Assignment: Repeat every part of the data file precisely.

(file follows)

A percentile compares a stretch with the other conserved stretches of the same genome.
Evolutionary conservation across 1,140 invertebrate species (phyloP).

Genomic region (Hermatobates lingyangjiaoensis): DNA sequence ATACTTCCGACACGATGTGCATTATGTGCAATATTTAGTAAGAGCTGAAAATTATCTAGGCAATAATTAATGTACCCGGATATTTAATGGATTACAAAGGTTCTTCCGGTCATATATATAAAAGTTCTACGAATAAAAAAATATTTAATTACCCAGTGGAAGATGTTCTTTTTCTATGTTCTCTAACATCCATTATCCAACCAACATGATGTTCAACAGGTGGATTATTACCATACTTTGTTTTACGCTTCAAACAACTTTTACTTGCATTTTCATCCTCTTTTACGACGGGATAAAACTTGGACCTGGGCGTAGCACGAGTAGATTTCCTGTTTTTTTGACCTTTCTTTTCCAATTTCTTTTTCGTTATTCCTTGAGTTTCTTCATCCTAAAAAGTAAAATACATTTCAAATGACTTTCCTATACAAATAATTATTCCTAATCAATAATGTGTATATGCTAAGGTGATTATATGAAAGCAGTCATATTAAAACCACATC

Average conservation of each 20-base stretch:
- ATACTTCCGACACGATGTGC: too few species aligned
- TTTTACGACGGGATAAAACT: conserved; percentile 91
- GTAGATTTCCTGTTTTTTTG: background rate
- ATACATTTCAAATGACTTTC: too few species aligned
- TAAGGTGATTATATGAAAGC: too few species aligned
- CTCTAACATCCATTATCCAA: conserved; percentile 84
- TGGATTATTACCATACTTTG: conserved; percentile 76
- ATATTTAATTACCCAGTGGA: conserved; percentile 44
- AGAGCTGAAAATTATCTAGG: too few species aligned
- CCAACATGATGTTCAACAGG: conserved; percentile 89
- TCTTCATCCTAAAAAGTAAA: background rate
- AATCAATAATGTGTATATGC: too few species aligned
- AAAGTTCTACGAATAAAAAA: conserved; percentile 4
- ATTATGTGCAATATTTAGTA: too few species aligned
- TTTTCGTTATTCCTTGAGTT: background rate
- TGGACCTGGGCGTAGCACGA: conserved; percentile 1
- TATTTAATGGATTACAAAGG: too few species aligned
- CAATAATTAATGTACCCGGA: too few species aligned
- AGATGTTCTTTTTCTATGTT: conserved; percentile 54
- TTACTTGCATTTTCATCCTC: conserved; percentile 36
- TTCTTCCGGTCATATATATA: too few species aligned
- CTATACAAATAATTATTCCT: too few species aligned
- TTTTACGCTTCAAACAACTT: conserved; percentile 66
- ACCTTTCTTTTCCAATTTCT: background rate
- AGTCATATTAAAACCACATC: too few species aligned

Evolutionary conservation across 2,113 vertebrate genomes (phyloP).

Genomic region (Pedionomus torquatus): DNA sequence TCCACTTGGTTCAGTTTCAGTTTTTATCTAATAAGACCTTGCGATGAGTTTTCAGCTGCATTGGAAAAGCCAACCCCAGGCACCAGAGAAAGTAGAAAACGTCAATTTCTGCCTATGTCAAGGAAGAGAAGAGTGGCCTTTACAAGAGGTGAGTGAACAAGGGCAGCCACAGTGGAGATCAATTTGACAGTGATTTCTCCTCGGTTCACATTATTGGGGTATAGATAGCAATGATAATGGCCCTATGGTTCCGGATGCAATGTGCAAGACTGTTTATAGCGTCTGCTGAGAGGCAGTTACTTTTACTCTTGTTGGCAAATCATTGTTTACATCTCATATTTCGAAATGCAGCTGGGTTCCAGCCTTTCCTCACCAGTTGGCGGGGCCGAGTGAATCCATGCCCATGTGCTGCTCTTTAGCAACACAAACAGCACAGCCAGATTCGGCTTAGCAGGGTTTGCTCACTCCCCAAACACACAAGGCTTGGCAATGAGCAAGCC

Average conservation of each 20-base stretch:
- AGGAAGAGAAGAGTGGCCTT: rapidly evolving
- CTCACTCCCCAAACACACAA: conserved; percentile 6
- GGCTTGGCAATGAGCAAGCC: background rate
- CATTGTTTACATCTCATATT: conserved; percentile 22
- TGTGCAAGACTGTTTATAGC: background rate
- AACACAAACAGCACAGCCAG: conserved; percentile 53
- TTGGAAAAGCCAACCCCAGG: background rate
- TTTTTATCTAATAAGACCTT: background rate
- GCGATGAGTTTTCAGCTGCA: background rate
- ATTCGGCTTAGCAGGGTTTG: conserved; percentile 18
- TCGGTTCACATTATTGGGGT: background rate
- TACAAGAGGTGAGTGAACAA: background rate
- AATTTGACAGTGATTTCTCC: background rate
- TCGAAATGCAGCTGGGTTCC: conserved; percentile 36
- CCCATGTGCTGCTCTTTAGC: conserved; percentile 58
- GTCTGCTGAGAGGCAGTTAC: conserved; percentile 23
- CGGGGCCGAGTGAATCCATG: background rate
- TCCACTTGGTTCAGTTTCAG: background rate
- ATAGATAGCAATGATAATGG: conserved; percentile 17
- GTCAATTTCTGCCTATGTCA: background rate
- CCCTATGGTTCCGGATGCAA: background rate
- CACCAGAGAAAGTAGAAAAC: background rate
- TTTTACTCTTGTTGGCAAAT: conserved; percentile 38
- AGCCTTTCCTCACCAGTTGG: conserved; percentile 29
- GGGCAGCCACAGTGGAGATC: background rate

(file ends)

A percentile compares a stretch with the other conserved stretches of the same genome.
Evolutionary conservation across 1,140 invertebrate species (phyloP).

Genomic region (Hermatobates lingyangjiaoensis): DNA sequence ATACTTCCGACACGATGTGCATTATGTGCAATATTTAGTAAGAGCTGAAAATTATCTAGGCAATAATTAATGTACCCGGATATTTAATGGATTACAAAGGTTCTTCCGGTCATATATATAAAAGTTCTACGAATAAAAAAATATTTAATTACCCAGTGGAAGATGTTCTTTTTCTATGTTCTCTAACATCCATTATCCAACCAACATGATGTTCAACAGGTGGATTATTACCATACTTTGTTTTACGCTTCAAACAACTTTTACTTGCATTTTCATCCTCTTTTACGACGGGATAAAACTTGGACCTGGGCGTAGCACGAGTAGATTTCCTGTTTTTTTGACCTTTCTTTTCCAATTTCTTTTTCGTTATTCCTTGAGTTTCTTCATCCTAAAAAGTAAAATACATTTCAAATGACTTTCCTATACAAATAATTATTCCTAATCAATAATGTGTATATGCTAAGGTGATTATATGAAAGCAGTCATATTAAAACCACATC

Average conservation of each 20-base stretch:
- ATACTTCCGACACGATGTGC: too few species aligned
- TTTTACGACGGGATAAAACT: conserved; percentile 91
- GTAGATTTCCTGTTTTTTTG: background rate
- ATACATTTCAAATGACTTTC: too few species aligned
- TAAGGTGATTATATGAAAGC: too few species aligned
- CTCTAACATCCATTATCCAA: conserved; percentile 84
- TGGATTATTACCATACTTTG: conserved; percentile 76
- ATATTTAATTACCCAGTGGA: conserved; percentile 44
- AGAGCTGAAAATTATCTAGG: too few species aligned
- CCAACATGATGTTCAACAGG: conserved; percentile 89
- TCTTCATCCTAAAAAGTAAA: background rate
- AATCAATAATGTGTATATGC: too few species aligned
- AAAGTTCTACGAATAAAAAA: conserved; percentile 4
- ATTATGTGCAATATTTAGTA: too few species aligned
- TTTTCGTTATTCCTTGAGTT: background rate
- TGGACCTGGGCGTAGCACGA: conserved; percentile 1
- TATTTAATGGATTACAAAGG: too few species aligned
- CAATAATTAATGTACCCGGA: too few species aligned
- AGATGTTCTTTTTCTATGTT: conserved; percentile 54
- TTACTTGCATTTTCATCCTC: conserved; percentile 36
- TTCTTCCGGTCATATATATA: too few species aligned
- CTATACAAATAATTATTCCT: too few species aligned
- TTTTACGCTTCAAACAACTT: conserved; percentile 66
- ACCTTTCTTTTCCAATTTCT: background rate
- AGTCATATTAAAACCACATC: too few species aligned

Evolutionary conservation across 2,113 vertebrate genomes (phyloP).

Genomic region (Pedionomus torquatus): DNA sequence TCCACTTGGTTCAGTTTCAGTTTTTATCTAATAAGACCTTGCGATGAGTTTTCAGCTGCATTGGAAAAGCCAACCCCAGGCACCAGAGAAAGTAGAAAACGTCAATTTCTGCCTATGTCAAGGAAGAGAAGAGTGGCCTTTACAAGAGGTGAGTGAACAAGGGCAGCCACAGTGGAGATCAATTTGACAGTGATTTCTCCTCGGTTCACATTATTGGGGTATAGATAGCAATGATAATGGCCCTATGGTTCCGGATGCAATGTGCAAGACTGTTTATAGCGTCTGCTGAGAGGCAGTTACTTTTACTCTTGTTGGCAAATCATTGTTTACATCTCATATTTCGAAATGCAGCTGGGTTCCAGCCTTTCCTCACCAGTTGGCGGGGCCGAGTGAATCCATGCCCATGTGCTGCTCTTTAGCAACACAAACAGCACAGCCAGATTCGGCTTAGCAGGGTTTGCTCACTCCCCAAACACACAAGGCTTGGCAATGAGCAAGCC

Average conservation of each 20-base stretch:
- AGGAAGAGAAGAGTGGCCTT: rapidly evolving
- CTCACTCCCCAAACACACAA: conserved; percentile 6
- GGCTTGGCAATGAGCAAGCC: background rate
- CATTGTTTACATCTCATATT: conserved; percentile 22
- TGTGCAAGACTGTTTATAGC: background rate
- AACACAAACAGCACAGCCAG: conserved; percentile 53
- TTGGAAAAGCCAACCCCAGG: background rate
- TTTTTATCTAATAAGACCTT: background rate
- GCGATGAGTTTTCAGCTGCA: background rate
- ATTCGGCTTAGCAGGGTTTG: conserved; percentile 18
- TCGGTTCACATTATTGGGGT: background rate
- TACAAGAGGTGAGTGAACAA: background rate
- AATTTGACAGTGATTTCTCC: background rate
- TCGAAATGCAGCTGGGTTCC: conserved; percentile 36
- CCCATGTGCTGCTCTTTAGC: conserved; percentile 58
- GTCTGCTGAGAGGCAGTTAC: conserved; percentile 23
- CGGGGCCGAGTGAATCCATG: background rate
- TCCACTTGGTTCAGTTTCAG: background rate
- ATAGATAGCAATGATAATGG: conserved; percentile 17
- GTCAATTTCTGCCTATGTCA: background rate
- CCCTATGGTTCCGGATGCAA: background rate
- CACCAGAGAAAGTAGAAAAC: background rate
- TTTTACTCTTGTTGGCAAAT: conserved; percentile 38
- AGCCTTTCCTCACCAGTTGG: conserved; percentile 29
- GGGCAGCCACAGTGGAGATC: background rate